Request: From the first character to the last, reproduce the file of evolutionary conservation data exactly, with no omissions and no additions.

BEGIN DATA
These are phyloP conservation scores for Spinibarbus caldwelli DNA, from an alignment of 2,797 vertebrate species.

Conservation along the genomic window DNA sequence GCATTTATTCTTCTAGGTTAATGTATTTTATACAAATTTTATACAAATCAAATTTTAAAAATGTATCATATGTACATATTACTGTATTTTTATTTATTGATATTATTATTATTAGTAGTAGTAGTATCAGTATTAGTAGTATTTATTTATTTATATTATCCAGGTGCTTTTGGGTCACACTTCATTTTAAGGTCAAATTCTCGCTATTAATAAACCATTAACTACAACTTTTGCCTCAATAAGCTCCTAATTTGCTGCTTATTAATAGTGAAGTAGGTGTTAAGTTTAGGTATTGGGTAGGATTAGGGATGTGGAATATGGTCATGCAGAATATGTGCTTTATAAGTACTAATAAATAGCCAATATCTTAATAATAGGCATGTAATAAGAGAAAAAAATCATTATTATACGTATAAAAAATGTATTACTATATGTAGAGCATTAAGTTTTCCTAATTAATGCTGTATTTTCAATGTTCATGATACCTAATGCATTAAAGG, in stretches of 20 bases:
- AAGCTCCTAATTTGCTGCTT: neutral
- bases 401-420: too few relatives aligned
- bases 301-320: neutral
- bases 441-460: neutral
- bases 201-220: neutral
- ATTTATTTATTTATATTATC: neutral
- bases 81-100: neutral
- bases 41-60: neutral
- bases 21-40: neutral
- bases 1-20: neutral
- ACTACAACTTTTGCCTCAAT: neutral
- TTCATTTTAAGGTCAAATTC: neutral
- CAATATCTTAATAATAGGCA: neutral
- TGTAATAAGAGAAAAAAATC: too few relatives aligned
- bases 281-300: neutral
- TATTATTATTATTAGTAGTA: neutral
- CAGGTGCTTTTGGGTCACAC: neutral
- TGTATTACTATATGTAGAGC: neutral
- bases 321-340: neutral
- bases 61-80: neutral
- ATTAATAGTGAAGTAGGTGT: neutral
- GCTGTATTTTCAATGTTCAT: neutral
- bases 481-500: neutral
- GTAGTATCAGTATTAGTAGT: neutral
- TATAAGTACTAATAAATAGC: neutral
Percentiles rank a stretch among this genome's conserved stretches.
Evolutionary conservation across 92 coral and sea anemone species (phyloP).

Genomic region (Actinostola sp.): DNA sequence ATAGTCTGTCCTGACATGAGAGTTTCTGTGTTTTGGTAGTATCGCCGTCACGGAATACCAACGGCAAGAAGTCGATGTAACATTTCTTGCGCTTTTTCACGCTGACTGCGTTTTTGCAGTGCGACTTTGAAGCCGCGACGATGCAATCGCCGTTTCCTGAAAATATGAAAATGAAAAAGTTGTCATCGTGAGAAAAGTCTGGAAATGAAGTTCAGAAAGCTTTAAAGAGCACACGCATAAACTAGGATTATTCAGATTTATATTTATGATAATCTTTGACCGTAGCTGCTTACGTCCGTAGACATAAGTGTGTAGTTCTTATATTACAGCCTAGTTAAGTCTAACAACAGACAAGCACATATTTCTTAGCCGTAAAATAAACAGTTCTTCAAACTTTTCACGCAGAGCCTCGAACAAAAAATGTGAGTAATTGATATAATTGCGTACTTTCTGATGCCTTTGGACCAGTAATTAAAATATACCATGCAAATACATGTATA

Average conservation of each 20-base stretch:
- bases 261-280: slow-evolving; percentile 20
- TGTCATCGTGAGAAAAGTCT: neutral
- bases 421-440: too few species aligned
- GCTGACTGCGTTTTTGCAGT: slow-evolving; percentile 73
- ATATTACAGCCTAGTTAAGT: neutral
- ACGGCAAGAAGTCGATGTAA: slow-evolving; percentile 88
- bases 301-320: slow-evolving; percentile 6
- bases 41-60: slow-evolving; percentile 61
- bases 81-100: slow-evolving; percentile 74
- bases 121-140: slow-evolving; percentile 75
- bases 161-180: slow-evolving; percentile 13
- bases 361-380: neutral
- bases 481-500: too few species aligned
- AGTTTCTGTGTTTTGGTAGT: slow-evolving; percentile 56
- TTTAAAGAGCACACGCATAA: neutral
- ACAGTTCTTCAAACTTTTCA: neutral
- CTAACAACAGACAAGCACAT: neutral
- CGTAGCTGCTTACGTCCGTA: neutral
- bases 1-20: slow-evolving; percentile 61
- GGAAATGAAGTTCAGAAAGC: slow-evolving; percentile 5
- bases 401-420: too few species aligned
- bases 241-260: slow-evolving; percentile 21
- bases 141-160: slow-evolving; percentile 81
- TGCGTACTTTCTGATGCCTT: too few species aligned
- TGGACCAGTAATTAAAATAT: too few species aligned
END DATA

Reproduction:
These are phyloP conservation scores for Spinibarbus caldwelli DNA, from an alignment of 2,797 vertebrate species.

Conservation along the genomic window DNA sequence GCATTTATTCTTCTAGGTTAATGTATTTTATACAAATTTTATACAAATCAAATTTTAAAAATGTATCATATGTACATATTACTGTATTTTTATTTATTGATATTATTATTATTAGTAGTAGTAGTATCAGTATTAGTAGTATTTATTTATTTATATTATCCAGGTGCTTTTGGGTCACACTTCATTTTAAGGTCAAATTCTCGCTATTAATAAACCATTAACTACAACTTTTGCCTCAATAAGCTCCTAATTTGCTGCTTATTAATAGTGAAGTAGGTGTTAAGTTTAGGTATTGGGTAGGATTAGGGATGTGGAATATGGTCATGCAGAATATGTGCTTTATAAGTACTAATAAATAGCCAATATCTTAATAATAGGCATGTAATAAGAGAAAAAAATCATTATTATACGTATAAAAAATGTATTACTATATGTAGAGCATTAAGTTTTCCTAATTAATGCTGTATTTTCAATGTTCATGATACCTAATGCATTAAAGG, in stretches of 20 bases:
- AAGCTCCTAATTTGCTGCTT: neutral
- bases 401-420: too few relatives aligned
- bases 301-320: neutral
- bases 441-460: neutral
- bases 201-220: neutral
- ATTTATTTATTTATATTATC: neutral
- bases 81-100: neutral
- bases 41-60: neutral
- bases 21-40: neutral
- bases 1-20: neutral
- ACTACAACTTTTGCCTCAAT: neutral
- TTCATTTTAAGGTCAAATTC: neutral
- CAATATCTTAATAATAGGCA: neutral
- TGTAATAAGAGAAAAAAATC: too few relatives aligned
- bases 281-300: neutral
- TATTATTATTATTAGTAGTA: neutral
- CAGGTGCTTTTGGGTCACAC: neutral
- TGTATTACTATATGTAGAGC: neutral
- bases 321-340: neutral
- bases 61-80: neutral
- ATTAATAGTGAAGTAGGTGT: neutral
- GCTGTATTTTCAATGTTCAT: neutral
- bases 481-500: neutral
- GTAGTATCAGTATTAGTAGT: neutral
- TATAAGTACTAATAAATAGC: neutral
Percentiles rank a stretch among this genome's conserved stretches.
Evolutionary conservation across 92 coral and sea anemone species (phyloP).

Genomic region (Actinostola sp.): DNA sequence ATAGTCTGTCCTGACATGAGAGTTTCTGTGTTTTGGTAGTATCGCCGTCACGGAATACCAACGGCAAGAAGTCGATGTAACATTTCTTGCGCTTTTTCACGCTGACTGCGTTTTTGCAGTGCGACTTTGAAGCCGCGACGATGCAATCGCCGTTTCCTGAAAATATGAAAATGAAAAAGTTGTCATCGTGAGAAAAGTCTGGAAATGAAGTTCAGAAAGCTTTAAAGAGCACACGCATAAACTAGGATTATTCAGATTTATATTTATGATAATCTTTGACCGTAGCTGCTTACGTCCGTAGACATAAGTGTGTAGTTCTTATATTACAGCCTAGTTAAGTCTAACAACAGACAAGCACATATTTCTTAGCCGTAAAATAAACAGTTCTTCAAACTTTTCACGCAGAGCCTCGAACAAAAAATGTGAGTAATTGATATAATTGCGTACTTTCTGATGCCTTTGGACCAGTAATTAAAATATACCATGCAAATACATGTATA

Average conservation of each 20-base stretch:
- bases 261-280: slow-evolving; percentile 20
- TGTCATCGTGAGAAAAGTCT: neutral
- bases 421-440: too few species aligned
- GCTGACTGCGTTTTTGCAGT: slow-evolving; percentile 73
- ATATTACAGCCTAGTTAAGT: neutral
- ACGGCAAGAAGTCGATGTAA: slow-evolving; percentile 88
- bases 301-320: slow-evolving; percentile 6
- bases 41-60: slow-evolving; percentile 61
- bases 81-100: slow-evolving; percentile 74
- bases 121-140: slow-evolving; percentile 75
- bases 161-180: slow-evolving; percentile 13
- bases 361-380: neutral
- bases 481-500: too few species aligned
- AGTTTCTGTGTTTTGGTAGT: slow-evolving; percentile 56
- TTTAAAGAGCACACGCATAA: neutral
- ACAGTTCTTCAAACTTTTCA: neutral
- CTAACAACAGACAAGCACAT: neutral
- CGTAGCTGCTTACGTCCGTA: neutral
- bases 1-20: slow-evolving; percentile 61
- GGAAATGAAGTTCAGAAAGC: slow-evolving; percentile 5
- bases 401-420: too few species aligned
- bases 241-260: slow-evolving; percentile 21
- bases 141-160: slow-evolving; percentile 81
- TGCGTACTTTCTGATGCCTT: too few species aligned
- TGGACCAGTAATTAAAATAT: too few species aligned